It was a chance meeting that led to a thirteen-year love affair. Our eyes met. She held out her paw. It was love at first sniff.
The baby beast would grow up to be seventy-five pounds of hound, a mutt's mutt who once tried to devour a beloved rocking chair, buried countless treasures in my garden and, after a leather-chewing binge, left me shoeless and clueless. She leaped from the window of my moving Volkswagen bus as we cruised down Highway 61 in Duluth. She rolled in dead fish during a camping trip along Lake Superior, then crawled into my tent. Excited by another barking dog, she exploded through a glass window in my south Minneapolis home.
I was single and childless then, but life wasn't necessarily simple. I lived with the constant fear that visitors to my home might be crushed when Kaya rushed to the door, draped her paws atop their shoulders, and began to slurp. If they didn't drown in kisses, the dog breath would surely do them in.
It was different with the neighborhood children. What is it about kids and dogs? There's a bond between them, like a secret code. They see eye to eye (literally). They share toys, and curiosities, and an innocence that grown-ups just aren't smart enough to grasp.
With Kaya around, the kids in the neighborhood flocked to our yard, tossing dog biscuits and affection. I used to think our yard was a haven for the kids to escape the craziness of the streets. But after I got married and moved to the burbs and the kids continued to come, I knew the real reason.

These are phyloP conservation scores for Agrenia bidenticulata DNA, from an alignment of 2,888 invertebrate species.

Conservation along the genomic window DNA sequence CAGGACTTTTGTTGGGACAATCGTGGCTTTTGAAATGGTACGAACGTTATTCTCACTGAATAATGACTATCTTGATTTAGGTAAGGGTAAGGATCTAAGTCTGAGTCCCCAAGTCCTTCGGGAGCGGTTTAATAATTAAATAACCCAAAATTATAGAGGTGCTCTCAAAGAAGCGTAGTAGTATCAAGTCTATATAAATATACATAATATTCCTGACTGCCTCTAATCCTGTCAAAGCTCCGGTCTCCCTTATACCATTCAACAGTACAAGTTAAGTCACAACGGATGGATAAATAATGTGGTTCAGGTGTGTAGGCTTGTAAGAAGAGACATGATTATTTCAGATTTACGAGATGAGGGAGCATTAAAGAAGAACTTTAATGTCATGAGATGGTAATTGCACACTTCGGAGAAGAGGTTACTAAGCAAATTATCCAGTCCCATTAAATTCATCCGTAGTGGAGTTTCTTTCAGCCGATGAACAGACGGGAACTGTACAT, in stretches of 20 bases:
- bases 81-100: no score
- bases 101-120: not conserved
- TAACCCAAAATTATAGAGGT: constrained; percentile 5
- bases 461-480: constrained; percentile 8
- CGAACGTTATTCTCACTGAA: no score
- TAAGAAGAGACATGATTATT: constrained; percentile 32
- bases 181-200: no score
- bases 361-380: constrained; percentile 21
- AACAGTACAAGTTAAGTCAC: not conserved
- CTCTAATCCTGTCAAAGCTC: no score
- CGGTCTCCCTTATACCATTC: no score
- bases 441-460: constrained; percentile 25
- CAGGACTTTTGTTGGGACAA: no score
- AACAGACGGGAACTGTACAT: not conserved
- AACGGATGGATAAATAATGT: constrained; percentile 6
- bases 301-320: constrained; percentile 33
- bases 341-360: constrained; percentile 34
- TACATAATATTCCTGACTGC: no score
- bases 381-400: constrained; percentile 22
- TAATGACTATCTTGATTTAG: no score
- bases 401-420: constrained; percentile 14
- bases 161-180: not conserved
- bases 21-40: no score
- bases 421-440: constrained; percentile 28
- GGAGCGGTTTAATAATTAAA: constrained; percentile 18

One day things really changed. I came home around two p.m., flopping down on a couch. Kaya stared at me, her head tilted slightly. Things had been more than a little peculiar in our home the previous few months. Kaya had noticed. "Kaya," I confirmed, "things are never going to be the same." I expected jealousy. Instead, Kaya welcomed our new baby, Sarah, with an almost maternal protectiveness and joy. The same was true later with our son Sam, although every so often she'd slurp him and knock him over, just to keep the boy in line.
The kids started to grow up. Kaya started to grow old. Arthritis robbed her of her speed. Ear infections came more frequently. The mailman became her best friend. My wife and I never hid the concept of death from our kids, but we began to wonder how much they should know. One night in May, Kaya and I took a walk. She stopped, turned her head toward me. Our eyes met, just as they had that day at the Animal Humane Society.
"You're dying," I thought as I looked at her. "You know you're dying and you want to make sure I know you're dying." I hugged her. She wagged her tail. Business as usual. Two days later, Kaya's heart gave out, long after the kids had gone to bed. We broke the news to them in the morning. Through tears, Sarah said she wanted to pet Kaya one last time. Sam kissed her. Then his tears stopped. He smiled.
"Good-bye, dear friend," he said. "Be free!"
Paul Levy has been a staff writer at the Star Tribune for twenty years. He is the father of two young children.
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